Emotional Hits in Media

This a post that I want to write when Suka Suka was still airing, but I never got around to it. My writing pace isn’t the fastest out there, but I decided that slowing down was a necessary thing for me to do make sure my posts have some decent quality to them. A month or so ago, I ran a poll on twitter about what kinds of emotional hits are the most effective on people. The results were rather mixed, but I don’t think I got enough responses for a complete trend. The Two questions I was asking about was which emotional hit is more powerful something, one that comes out of nowhere or one that you can see a mile away. I don’t know about any of you, but ones that come out of nowhere always have the most impact and lasting effects on me, but there is always a chance of over doing it that ruins the effectiveness as well.

Last season, Suka Suka was completely boring to me. Not because of the world or how generic the characters can be from time to time, but because the audience knew how the anime was going to end half way through the series. There were death flags everywhere including what was happening to Ctholly. Willem wasn’t in any better sort of condition either. When one event started happening after another, it was pretty clear that each of these things was supposed to have some emotional impact. I’m sure this worked for some people, but not for me. Maybe this was because the writing was incredibly poor, I didn’t care about these characters because they were basic characters with some small twists, my mind was already prepared for it all, or all of it. Emotions are a powerful asset in storytelling, and abusing it like that doesn’t amount to much.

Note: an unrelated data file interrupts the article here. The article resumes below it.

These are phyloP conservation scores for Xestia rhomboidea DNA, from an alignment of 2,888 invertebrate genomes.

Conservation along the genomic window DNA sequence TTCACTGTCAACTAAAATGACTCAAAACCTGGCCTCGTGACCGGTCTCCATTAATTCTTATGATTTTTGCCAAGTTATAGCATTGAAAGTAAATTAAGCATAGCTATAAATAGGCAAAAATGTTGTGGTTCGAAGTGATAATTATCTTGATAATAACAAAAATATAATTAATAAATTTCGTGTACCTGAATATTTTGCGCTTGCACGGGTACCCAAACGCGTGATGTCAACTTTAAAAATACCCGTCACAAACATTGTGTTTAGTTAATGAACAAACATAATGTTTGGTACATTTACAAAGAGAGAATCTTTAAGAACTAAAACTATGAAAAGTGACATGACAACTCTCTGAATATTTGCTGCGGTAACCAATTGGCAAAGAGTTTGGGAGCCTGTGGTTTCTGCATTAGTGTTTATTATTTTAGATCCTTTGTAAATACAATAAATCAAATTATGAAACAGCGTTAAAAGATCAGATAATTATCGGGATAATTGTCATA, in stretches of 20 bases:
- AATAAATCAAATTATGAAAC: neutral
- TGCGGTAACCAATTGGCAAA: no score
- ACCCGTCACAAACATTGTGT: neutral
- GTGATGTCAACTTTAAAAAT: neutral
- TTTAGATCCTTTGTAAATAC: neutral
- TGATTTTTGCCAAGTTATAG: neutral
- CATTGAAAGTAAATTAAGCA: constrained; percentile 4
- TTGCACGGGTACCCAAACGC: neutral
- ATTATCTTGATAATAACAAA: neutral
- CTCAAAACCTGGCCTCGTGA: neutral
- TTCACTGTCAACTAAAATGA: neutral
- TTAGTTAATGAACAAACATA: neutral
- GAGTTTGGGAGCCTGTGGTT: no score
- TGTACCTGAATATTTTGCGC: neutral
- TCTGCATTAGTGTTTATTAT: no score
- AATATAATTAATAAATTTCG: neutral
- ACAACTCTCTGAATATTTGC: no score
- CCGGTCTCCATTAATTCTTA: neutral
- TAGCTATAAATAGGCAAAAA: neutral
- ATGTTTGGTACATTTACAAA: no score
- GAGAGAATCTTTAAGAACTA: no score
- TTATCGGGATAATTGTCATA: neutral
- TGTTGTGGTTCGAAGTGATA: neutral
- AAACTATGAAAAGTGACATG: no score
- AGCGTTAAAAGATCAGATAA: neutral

One of the few times that knowing ahead of time hurt happened in Gundam: Iron-Blood orphans. (Spoilers) This was the death of Biscuit. G:IBO is an anime that seemed to go back to status quo for Tekkadan at the end of each episode. Even when massive changes were happening around them. This family was completely safe, and then suddenly everything changed. The show called for his death. After so many episodes of Biscuit hanging around with Orga and giving advice when he can, it happened. The flags were raised and he died. I wasn’t dreading how he was going to die, but the fact that he was because I liked this character. He provided so much light to a series filled with darkness. One death flag was all that was needed.

Emotional hits start to wear down on me when it’s handled in a similar manner to Clannad. That series is nothing but a big yoyo of emotions. That’s why I don’t like it (I think the movie is better), because it’s so emotionally manipulative. It has all the happy and funny moments followed by deep sadness with almost no in between stuff for a grounding element. By always being at the peaks of emotion, the anime is trying to control you. If that is something that you are into, that’s fine. It just doesn’t work for me. Nothing in the Clannad television series feels natural to me.

I want my emotional hits to be a complete surprise. That’s when they have the most impact for me. Maybe there is some lead up by the villain’s evil plan finally hatching, but the consequences for the plans hatching are completely unknown. Surprisingly, the most recent example that I can think of is from the second half of volume three of RWBY. Things started going drastically downhill when a line like “break a leg” happened. Then it only got worse. A fight happened, which became a center piece of the down fall of the school. Also, a main character from the very beginning lost her life (this was sort of built up throughout the series) and someone lost an arm.  All of that was followed by  me going “OMG OMG OMG” and “DON’T HURT THESE CHARACTERS” as I am watching the fourth volume now. The end of volume three was a huge wake call saying “this series is not going to be happy” and it was so powerful because of it.